For our new feature In the Frame, an art history expert takes a photo from the news each week and likens it to an artwork. This week, Catherine Ingram looks at the ‘insane beauty’ of space.

The photos of Tim Peake’s spacewalk are simultaneously timeless, and of the moment. One online comment described them as ‘insanely beautiful’. Peake’s gleaming white spacesuit and equipment look reassuringly modern and hi-tech, different from the vintage silver of 1960s space travel – although as the US artist Andy Warhol described it, back then “silver was the future, it was spacey – the astronauts wore silver suits – Shepard, Grissom, and Glenn had already been up in them, and their equipment was silver, too.”

One of the most iconic astronaut images in art is Moonwalk by Andy Warhol. But this photo of Peake put me in mind of another Warhol work. Silver Clouds, first exhibited at Leo Castelli’s New York gallery in 1966, resonates with the vintage space imagery of silver suits and silver rockets. Yet it also captures the timeless ‘insane beauty’ of space. Like astronauts released from the force of gravity, the helium-filled pillows floated. Their weightless meandering through space was mesmerising.

During the piece, the movement of the Silver Clouds was confined to the gallery room. But a few months before the show, Warhol blew up a silver balloon and released it from the roof of his warehouse; as he watched the balloon float away, he cried out: “Oh, it’s beautiful, it’s infinite.” The photo of Peake is awe-inspiring because it is man who takes a meander in infinite space.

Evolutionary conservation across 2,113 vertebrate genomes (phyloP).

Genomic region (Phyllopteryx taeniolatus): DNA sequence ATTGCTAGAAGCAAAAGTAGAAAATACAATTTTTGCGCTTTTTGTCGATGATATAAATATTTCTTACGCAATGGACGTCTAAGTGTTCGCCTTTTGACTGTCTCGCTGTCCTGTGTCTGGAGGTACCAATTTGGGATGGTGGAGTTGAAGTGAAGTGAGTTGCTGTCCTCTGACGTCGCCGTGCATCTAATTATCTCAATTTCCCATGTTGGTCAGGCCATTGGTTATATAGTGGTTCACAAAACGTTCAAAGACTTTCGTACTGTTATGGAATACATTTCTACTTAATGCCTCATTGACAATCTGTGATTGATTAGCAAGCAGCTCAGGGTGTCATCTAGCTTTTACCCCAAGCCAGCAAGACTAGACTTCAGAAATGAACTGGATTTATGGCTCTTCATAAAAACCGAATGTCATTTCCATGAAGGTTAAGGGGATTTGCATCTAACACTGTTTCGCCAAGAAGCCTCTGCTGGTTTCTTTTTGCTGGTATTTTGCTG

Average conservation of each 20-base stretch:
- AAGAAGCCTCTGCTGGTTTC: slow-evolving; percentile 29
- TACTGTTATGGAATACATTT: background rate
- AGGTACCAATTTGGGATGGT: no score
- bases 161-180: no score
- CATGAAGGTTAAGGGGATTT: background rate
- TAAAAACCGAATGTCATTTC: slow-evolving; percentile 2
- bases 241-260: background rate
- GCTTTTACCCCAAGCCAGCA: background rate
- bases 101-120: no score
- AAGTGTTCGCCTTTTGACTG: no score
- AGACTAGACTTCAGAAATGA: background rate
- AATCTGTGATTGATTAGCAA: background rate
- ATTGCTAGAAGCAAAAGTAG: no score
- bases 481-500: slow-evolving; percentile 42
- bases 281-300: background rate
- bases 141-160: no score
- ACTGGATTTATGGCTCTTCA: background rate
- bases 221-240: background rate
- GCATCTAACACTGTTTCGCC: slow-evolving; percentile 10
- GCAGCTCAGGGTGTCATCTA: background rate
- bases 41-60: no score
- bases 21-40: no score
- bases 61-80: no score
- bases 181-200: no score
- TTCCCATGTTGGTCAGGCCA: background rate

To make Silver Clouds, Warhol consulted with electrical engineer Billy Klüver, who recommended the new material Scotchpak, a metalised fabric that was impermeable to helium. Yet there remained an inherent frailty to the Silver Clouds. Some of them popped; all of them eventually deflated and needed to be replaced. During Peake’s spacewalk seven days ago, water leaked into his colleague’s helmet and the walk had to be abandoned. It was a reminder that technology is fallible – only, in space, a flaw can be fatal.

Looking at those Silver Clouds, there is a sense of the infinite – that there are no walls or ceiling or floor; that where you are goes on forever. In 50 years, Tim Peake’s suit will no doubt look outdated. The International Space Station might join the historical spacecrafts in London’s Science Museum, where, like the rest of them, it will probably look like an oversized child’s rocket. This is also part of the wonder of space travel, that Peake is prepared to be thrust into space in a tin can so that we understand our cosmos better and experience the ‘insane beauty’ of space safely back on Earth.

Catherine Ingram is an art historian and the author of This is Warhol and This is Dalí, both published by Laurence King.

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